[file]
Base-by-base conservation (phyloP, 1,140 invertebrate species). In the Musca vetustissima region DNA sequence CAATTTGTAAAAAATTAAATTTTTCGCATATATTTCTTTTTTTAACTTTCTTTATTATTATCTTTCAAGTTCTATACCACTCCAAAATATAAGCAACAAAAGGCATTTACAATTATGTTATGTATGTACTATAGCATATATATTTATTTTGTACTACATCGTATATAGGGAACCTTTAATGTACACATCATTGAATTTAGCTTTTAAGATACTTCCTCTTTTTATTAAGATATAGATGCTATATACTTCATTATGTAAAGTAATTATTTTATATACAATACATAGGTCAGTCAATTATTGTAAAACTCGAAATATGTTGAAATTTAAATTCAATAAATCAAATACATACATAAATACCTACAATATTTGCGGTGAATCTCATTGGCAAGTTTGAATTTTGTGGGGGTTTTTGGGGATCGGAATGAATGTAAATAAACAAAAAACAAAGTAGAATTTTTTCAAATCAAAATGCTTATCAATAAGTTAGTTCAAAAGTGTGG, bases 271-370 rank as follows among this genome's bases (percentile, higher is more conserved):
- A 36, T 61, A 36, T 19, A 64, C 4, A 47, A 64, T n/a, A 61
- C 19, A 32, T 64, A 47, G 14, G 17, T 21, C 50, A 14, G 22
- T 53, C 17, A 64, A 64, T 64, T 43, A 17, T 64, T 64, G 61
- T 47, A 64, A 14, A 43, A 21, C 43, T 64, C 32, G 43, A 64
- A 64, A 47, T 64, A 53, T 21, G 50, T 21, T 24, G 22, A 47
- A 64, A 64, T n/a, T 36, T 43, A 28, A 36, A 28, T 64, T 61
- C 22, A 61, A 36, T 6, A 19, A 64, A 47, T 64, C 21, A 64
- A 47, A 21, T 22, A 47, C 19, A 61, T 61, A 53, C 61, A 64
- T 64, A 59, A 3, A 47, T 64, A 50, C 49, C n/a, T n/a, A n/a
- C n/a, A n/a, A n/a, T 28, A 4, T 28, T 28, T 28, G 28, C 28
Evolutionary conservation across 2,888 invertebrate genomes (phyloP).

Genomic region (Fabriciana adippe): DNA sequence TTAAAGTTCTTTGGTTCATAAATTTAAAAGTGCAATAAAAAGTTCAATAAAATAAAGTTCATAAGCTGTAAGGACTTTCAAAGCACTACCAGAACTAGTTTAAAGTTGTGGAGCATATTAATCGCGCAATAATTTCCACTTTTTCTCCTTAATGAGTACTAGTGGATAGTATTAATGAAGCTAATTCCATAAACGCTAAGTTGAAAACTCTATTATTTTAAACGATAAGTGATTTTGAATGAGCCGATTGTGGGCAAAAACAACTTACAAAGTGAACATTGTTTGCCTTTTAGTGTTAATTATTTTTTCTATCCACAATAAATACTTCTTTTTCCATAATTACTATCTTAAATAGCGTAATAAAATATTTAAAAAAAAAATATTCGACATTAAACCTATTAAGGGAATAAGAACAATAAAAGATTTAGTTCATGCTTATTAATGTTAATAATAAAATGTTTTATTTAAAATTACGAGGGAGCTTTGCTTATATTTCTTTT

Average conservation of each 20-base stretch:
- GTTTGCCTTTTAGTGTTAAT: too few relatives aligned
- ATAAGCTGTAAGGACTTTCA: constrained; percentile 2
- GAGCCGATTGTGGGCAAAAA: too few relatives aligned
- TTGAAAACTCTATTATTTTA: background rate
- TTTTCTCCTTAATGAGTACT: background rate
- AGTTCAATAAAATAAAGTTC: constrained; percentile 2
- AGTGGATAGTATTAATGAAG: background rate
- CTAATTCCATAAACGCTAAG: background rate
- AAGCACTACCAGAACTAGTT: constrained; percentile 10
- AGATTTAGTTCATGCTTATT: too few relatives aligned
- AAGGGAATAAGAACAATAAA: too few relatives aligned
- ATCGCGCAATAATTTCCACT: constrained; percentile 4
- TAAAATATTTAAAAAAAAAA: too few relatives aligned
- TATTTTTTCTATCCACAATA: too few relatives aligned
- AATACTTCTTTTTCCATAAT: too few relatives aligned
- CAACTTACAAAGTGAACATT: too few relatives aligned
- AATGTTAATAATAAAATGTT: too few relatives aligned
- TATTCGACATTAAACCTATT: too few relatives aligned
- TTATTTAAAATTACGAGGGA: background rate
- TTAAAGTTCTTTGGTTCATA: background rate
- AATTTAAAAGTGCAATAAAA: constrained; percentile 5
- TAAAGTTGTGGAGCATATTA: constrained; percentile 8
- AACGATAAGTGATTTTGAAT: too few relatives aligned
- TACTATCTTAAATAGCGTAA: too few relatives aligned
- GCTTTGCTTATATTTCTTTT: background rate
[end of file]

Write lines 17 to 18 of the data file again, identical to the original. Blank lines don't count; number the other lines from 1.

- GAGCCGATTGTGGGCAAAAA: too few relatives aligned
- TTGAAAACTCTATTATTTTA: background rate